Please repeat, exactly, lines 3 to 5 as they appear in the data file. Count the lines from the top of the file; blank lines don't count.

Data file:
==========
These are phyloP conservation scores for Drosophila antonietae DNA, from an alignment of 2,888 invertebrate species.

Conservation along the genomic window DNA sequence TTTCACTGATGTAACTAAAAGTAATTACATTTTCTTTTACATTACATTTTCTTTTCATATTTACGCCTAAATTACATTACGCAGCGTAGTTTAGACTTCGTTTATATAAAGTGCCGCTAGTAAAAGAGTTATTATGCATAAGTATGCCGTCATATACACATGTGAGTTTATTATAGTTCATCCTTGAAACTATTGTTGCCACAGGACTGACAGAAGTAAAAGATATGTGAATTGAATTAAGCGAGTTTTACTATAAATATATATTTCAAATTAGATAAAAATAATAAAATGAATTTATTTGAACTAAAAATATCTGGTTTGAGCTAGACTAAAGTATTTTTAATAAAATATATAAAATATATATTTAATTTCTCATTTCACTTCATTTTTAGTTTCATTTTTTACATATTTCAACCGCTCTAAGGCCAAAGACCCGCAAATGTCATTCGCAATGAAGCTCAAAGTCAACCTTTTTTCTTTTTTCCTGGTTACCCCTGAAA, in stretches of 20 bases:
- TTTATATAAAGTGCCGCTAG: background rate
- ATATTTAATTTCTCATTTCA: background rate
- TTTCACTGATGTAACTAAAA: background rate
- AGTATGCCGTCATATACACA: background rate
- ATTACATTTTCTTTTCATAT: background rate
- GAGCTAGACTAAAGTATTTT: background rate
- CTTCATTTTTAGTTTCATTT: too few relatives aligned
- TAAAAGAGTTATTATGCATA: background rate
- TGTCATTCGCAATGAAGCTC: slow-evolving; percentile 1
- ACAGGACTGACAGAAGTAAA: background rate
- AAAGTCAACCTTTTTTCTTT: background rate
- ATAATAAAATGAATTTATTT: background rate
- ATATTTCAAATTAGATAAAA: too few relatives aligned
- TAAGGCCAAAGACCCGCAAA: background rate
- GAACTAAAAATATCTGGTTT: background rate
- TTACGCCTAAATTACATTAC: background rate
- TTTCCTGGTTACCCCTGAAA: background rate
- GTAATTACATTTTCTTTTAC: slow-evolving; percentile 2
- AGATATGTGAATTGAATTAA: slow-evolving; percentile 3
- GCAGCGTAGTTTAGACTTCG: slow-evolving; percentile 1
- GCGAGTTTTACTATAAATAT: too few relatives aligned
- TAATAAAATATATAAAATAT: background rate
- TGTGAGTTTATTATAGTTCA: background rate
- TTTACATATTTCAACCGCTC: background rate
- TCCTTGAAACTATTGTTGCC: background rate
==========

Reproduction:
- TTTATATAAAGTGCCGCTAG: background rate
- ATATTTAATTTCTCATTTCA: background rate
- TTTCACTGATGTAACTAAAA: background rate